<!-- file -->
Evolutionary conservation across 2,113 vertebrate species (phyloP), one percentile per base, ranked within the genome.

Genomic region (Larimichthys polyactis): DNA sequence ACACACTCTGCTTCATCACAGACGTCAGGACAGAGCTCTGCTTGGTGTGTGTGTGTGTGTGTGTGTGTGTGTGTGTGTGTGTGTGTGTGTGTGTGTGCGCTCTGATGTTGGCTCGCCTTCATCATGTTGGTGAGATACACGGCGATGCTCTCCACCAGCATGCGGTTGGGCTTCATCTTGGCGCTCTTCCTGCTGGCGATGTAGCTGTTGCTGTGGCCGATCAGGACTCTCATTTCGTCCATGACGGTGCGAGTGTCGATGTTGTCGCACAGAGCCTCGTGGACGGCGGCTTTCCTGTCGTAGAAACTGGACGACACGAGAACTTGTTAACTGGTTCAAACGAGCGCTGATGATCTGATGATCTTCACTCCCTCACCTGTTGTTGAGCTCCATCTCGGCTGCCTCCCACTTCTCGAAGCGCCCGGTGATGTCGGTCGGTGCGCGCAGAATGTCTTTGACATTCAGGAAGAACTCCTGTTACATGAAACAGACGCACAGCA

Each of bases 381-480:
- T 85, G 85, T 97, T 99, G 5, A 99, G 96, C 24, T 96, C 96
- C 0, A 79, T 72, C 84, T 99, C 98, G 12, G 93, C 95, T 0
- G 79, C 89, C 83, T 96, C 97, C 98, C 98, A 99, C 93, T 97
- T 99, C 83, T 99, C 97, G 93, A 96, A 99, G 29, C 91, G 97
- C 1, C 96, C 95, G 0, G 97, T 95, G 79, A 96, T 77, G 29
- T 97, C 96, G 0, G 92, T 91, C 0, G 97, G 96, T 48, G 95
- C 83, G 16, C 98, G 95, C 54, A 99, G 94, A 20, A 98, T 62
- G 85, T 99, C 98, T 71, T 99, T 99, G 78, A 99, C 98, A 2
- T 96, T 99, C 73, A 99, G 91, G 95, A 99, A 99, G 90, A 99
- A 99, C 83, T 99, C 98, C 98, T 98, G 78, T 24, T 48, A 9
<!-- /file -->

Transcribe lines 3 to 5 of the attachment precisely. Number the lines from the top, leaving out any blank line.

Each of bases 381-480:
- T 85, G 85, T 97, T 99, G 5, A 99, G 96, C 24, T 96, C 96
- C 0, A 79, T 72, C 84, T 99, C 98, G 12, G 93, C 95, T 0